Len Muise of Gambo had something to say about rural Newfoundland and resettlement that wasn't going to go over well with some people.
He said as much at the town hall CBC Newfoundland and Labrador held in his town at the end of November.
Still, Muise made sure to be the first one at the audience microphone, his hands moving up and down in front of his chest to emphasise his points.
"We as a province have to look at — I'm not going to call it resettlement — but a realignment of rural Newfoundland."
CBC-NL organized the Rethinking Resettlement town hall in Gambo to hear people's thoughts on a contemporary issue — one with lots of history to go with it.
Joey Smallwood, Gambo's famous son, embraced resettlement when he was premier.
The programs started in the '50s, moving people from isolated communities into larger ones. Memories of being displaced still pain some people.
'Rural Newfoundland is our culture'
But standing in the Smallwood Interpretation Centre, Len Muise was very much thinking about the present and the near future.
Muise referred to the province's all-too-real debt of $13.6 billion, plus the cost of running tiny schools in places where few students remain.
And of course he mentioned ferry service. CBC News reported recently that the cost of providing ferry service to the island community of St. Brendan's is close to $53,000 per person.
The overall cost of the marine service system is $73 million a year, "so 15,000 people can enjoy their life in an isolated community," said Muise.
Linda Lush of Gambo disagreed with that perspective:
"If we pave over rural Newfoundland, we will need to develop a new identity for our province," said Lush. "Because rural Newfoundland, it is not a town, it is not an outport, it is not a location. It is our culture."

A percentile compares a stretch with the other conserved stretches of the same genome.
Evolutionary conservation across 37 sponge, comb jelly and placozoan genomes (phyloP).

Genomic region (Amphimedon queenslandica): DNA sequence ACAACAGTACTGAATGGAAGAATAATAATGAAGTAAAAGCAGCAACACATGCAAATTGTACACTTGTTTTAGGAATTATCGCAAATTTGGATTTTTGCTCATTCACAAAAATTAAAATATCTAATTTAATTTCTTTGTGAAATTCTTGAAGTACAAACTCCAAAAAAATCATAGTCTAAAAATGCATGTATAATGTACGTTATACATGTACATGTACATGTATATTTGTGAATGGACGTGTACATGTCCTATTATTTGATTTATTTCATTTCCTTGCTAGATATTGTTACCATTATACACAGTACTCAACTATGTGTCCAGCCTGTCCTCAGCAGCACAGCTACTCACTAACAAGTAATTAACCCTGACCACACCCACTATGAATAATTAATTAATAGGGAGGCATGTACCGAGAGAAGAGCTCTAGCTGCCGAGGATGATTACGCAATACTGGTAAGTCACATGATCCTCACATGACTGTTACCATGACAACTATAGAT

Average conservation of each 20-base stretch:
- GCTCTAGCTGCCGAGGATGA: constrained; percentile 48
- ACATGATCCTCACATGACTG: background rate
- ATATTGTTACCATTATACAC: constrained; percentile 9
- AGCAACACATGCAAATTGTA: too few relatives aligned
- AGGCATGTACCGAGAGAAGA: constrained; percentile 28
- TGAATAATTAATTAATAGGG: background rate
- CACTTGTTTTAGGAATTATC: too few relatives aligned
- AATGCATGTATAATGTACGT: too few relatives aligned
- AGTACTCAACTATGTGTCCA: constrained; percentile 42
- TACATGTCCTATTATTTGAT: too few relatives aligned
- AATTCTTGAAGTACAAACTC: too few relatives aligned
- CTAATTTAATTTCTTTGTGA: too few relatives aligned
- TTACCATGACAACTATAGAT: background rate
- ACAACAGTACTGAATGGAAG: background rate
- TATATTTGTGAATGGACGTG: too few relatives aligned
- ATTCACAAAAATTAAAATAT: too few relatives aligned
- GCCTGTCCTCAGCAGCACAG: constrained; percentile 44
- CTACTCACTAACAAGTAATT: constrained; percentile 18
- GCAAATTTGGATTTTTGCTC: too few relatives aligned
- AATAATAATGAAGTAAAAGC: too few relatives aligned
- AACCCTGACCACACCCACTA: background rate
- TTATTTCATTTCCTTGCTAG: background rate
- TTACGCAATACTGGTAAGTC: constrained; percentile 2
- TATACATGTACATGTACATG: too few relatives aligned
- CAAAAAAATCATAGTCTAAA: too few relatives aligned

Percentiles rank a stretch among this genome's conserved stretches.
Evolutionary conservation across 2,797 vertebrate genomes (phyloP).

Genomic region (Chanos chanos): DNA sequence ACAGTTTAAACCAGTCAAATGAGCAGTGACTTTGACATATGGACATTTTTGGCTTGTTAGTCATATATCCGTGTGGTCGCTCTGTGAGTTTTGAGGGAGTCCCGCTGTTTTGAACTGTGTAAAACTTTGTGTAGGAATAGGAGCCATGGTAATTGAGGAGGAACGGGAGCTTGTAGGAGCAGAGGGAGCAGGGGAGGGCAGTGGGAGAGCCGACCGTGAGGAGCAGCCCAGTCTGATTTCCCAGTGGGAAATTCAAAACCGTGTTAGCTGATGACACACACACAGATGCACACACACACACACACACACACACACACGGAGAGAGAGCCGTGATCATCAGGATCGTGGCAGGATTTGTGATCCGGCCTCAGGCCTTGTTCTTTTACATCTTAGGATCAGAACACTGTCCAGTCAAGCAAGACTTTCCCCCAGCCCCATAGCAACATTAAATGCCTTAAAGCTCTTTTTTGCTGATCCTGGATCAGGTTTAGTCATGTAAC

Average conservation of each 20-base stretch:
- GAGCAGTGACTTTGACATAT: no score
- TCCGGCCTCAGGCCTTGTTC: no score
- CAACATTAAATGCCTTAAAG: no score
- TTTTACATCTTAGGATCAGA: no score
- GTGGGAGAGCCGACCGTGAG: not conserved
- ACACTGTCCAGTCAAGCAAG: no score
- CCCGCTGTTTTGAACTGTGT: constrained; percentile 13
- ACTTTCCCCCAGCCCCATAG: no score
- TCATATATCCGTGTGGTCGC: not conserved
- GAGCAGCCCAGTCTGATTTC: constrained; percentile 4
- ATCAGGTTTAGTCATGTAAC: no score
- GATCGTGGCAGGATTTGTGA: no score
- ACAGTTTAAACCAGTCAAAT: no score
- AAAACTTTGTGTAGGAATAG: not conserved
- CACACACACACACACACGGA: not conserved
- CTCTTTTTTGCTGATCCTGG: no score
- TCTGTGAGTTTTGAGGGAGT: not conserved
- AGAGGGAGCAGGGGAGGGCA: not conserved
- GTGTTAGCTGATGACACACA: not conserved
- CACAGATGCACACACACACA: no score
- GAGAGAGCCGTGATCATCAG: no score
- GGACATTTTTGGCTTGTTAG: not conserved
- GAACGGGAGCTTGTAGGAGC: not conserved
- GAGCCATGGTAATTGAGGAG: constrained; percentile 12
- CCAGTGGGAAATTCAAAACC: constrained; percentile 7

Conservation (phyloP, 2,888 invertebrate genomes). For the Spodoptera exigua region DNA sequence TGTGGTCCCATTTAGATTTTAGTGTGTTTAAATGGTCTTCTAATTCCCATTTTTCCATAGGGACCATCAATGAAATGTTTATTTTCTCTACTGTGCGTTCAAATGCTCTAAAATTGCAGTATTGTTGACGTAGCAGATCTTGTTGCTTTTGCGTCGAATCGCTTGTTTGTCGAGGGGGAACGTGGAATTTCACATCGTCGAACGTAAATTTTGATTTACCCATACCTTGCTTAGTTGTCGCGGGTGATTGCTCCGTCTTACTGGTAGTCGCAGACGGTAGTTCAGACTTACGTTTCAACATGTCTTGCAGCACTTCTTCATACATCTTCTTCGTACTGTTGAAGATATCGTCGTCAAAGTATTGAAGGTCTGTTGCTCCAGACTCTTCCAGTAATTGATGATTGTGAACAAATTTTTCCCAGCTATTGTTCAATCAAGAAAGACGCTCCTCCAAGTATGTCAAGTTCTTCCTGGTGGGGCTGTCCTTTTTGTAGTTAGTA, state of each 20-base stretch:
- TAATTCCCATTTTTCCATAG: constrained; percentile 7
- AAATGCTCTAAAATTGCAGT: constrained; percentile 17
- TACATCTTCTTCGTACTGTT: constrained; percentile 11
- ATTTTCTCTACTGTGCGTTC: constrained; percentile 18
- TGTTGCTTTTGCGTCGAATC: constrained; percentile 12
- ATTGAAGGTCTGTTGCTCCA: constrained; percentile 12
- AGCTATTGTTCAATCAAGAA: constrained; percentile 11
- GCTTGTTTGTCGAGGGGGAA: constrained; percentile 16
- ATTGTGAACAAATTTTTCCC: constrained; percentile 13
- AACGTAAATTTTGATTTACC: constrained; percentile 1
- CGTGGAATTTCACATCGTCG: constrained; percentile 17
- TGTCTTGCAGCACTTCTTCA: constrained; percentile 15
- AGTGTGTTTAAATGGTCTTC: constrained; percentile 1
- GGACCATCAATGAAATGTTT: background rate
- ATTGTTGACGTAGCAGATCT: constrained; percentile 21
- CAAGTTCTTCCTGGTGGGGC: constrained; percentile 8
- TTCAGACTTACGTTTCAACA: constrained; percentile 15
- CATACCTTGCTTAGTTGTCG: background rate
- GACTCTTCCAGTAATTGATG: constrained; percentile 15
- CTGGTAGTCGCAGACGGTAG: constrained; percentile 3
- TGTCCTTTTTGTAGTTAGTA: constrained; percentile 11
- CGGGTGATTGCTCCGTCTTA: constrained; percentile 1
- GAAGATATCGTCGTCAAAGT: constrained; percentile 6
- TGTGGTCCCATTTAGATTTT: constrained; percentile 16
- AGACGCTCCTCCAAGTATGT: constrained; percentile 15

'All these townies talking as if they know something about rural Newfoundland'
The audience of around 50 people in the Smallwood Interpretation Centre clapped, just as they'd clapped for Memorial University education professor Dennis Mulcahy.
His research concludes that small rural schools can be vibrant.
Mulcahy responded to a thread that emerged several times during the town hall: it's not uncommon to hear people in and around St. John's say that people need to move out of tiny, isolated communities in order to save the province money.
"You said there's an awful lot of talk in town about resettlement," said Mulcahy. "Well, there's nobody in St. John's going to be resettled. Why are all these townies talking as if they know something about rural Newfoundland when they don't?"
'Why don't you all move to Mississauga?'
Craig Pollett, the executive director of Municipalities Newfoundland and Labrador, warned there's a danger in pitting one part of the population against another.
Pollett told the audience he sometimes travels out of province for work-related conferences.
He said that every once in a while, a person from Ontario will say something all too familiar to him:
"The comment I hear every now and then is, 'Well, in Toronto, we're paying for your ferry that goes to the island,'" said Pollett.
"'Why should we pay for that? Why don't you just pay for it yourselves? Or better yet, why don't you all move to Mississauga and we don't have to pay for that ferry at all?" he added, to low laughter rolling through the audience.
People travelled from communities including Port Blandford, Salvage, Centreville-Waheham-Trinity, Hare Bay, Dover and St. John's to attend the town hall.
Pollett said that at 275 municipalities, Newfoundland and Labrador has more per capita than anywhere else in Canada.
His organization says regional government would mean better services.
Improve those services first, urged Pollett, before any talk about whether resettlement on a wider scale is needed.
You can watch the full town hall conversation below: